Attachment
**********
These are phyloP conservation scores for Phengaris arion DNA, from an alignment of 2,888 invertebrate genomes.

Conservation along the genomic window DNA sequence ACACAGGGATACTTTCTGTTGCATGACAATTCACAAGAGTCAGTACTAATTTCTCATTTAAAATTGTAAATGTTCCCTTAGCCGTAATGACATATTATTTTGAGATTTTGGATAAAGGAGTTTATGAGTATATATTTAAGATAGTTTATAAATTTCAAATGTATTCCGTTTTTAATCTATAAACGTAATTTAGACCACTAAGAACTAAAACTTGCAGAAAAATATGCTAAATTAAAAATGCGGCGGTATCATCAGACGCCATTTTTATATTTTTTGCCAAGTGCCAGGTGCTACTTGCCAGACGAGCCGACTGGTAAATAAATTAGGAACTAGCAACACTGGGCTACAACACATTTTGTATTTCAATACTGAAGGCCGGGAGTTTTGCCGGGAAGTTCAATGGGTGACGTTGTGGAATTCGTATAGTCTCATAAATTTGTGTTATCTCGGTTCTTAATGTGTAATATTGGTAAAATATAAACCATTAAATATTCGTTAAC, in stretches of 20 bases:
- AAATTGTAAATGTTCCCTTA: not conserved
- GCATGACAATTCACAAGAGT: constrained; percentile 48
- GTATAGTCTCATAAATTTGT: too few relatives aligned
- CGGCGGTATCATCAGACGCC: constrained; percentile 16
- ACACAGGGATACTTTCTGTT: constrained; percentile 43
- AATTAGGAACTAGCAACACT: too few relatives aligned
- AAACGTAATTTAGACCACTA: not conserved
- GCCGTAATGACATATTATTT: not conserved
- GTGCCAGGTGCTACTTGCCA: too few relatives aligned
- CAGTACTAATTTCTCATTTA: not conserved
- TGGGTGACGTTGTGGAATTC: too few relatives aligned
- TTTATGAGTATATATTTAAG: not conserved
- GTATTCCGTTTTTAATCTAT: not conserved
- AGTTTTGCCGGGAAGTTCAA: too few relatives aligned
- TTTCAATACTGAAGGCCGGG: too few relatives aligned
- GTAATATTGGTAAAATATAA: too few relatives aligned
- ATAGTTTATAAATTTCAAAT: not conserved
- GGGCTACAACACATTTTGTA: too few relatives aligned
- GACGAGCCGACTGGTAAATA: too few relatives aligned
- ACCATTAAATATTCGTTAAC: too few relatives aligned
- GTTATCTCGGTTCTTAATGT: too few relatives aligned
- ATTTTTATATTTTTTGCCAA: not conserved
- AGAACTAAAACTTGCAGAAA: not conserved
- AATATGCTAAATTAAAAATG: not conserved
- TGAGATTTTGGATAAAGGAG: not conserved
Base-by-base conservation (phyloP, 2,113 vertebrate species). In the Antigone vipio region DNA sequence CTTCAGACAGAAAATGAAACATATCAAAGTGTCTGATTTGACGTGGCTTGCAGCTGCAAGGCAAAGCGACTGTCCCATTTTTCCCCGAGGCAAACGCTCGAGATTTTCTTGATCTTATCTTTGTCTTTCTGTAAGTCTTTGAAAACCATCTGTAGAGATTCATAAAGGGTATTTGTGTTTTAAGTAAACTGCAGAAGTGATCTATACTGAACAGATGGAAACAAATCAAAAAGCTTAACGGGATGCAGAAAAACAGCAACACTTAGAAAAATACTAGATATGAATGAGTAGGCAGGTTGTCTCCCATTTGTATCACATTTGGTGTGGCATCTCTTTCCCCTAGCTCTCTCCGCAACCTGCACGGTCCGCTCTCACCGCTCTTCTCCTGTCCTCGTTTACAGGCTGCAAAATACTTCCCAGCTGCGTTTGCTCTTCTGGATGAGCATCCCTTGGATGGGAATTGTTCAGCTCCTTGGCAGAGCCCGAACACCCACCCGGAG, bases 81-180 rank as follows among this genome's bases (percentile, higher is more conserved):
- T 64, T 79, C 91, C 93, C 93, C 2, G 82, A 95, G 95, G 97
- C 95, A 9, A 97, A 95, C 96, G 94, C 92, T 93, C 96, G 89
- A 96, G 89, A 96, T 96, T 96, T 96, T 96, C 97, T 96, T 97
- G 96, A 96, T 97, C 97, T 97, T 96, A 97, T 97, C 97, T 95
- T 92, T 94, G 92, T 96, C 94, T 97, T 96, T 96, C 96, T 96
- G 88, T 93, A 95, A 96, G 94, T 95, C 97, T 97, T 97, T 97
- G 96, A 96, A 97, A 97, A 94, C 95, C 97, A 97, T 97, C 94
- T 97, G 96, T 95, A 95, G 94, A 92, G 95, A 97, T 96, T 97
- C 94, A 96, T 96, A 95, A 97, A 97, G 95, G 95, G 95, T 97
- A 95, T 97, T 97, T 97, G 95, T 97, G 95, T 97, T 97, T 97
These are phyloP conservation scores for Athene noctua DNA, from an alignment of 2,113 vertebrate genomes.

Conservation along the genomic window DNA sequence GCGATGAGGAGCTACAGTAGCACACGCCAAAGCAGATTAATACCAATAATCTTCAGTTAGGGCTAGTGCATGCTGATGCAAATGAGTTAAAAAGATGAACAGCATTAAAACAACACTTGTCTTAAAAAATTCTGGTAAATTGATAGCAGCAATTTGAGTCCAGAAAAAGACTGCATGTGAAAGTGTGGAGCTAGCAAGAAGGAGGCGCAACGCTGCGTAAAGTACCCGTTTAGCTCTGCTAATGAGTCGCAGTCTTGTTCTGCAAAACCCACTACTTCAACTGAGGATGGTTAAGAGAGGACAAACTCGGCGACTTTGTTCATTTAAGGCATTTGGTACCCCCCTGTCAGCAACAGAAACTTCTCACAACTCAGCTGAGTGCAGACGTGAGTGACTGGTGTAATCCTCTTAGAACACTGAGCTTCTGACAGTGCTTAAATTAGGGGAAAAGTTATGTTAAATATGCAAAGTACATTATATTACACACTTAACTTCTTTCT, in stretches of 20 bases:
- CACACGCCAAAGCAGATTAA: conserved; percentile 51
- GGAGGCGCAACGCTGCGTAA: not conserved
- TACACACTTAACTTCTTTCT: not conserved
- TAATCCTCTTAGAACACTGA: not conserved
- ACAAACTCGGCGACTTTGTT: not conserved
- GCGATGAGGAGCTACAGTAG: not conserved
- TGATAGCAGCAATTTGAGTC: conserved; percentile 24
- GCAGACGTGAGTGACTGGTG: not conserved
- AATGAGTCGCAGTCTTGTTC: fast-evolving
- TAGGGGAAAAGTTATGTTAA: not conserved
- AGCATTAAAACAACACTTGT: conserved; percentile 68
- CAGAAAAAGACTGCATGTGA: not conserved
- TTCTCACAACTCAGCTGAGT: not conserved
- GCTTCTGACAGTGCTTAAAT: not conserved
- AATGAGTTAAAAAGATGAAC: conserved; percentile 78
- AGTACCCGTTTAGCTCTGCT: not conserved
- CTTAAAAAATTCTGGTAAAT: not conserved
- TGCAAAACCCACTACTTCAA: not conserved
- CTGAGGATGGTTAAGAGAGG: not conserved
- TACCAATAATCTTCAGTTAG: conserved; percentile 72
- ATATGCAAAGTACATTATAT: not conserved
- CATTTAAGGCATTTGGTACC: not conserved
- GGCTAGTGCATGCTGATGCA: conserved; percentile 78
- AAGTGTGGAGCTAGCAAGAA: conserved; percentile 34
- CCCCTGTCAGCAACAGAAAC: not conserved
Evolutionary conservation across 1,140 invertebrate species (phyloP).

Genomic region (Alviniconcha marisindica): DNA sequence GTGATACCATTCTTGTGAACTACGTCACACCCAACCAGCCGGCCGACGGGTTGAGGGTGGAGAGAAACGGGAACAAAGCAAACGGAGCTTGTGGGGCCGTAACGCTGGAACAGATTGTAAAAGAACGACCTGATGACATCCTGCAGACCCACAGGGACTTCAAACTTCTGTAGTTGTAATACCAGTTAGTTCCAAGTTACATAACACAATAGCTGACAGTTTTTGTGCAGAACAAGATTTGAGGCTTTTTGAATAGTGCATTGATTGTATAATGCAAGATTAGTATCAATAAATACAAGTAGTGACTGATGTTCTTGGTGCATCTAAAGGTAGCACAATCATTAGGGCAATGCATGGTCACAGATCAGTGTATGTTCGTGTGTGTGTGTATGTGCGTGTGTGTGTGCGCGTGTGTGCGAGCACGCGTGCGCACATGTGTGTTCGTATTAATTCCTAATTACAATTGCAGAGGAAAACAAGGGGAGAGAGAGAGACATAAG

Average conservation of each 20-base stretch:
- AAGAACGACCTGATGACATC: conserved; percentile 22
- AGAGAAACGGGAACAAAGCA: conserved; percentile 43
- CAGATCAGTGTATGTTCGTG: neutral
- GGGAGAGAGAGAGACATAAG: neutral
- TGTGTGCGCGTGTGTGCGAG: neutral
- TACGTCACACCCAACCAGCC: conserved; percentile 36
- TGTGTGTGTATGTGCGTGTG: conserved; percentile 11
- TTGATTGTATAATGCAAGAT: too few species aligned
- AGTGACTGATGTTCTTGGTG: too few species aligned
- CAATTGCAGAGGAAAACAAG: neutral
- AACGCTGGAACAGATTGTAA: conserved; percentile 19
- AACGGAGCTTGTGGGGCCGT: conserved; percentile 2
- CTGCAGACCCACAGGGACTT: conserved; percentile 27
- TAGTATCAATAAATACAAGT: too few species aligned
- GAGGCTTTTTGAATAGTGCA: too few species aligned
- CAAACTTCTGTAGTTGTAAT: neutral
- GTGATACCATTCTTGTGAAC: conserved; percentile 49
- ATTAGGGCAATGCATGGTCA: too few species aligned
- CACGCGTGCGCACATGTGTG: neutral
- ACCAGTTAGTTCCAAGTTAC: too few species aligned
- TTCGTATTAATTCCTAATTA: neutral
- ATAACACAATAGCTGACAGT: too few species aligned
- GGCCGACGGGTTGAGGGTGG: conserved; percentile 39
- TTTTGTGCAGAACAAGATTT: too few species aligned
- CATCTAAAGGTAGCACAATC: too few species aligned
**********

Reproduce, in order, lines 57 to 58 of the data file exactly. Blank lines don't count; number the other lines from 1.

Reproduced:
- CTTAAAAAATTCTGGTAAAT: not conserved
- TGCAAAACCCACTACTTCAA: not conserved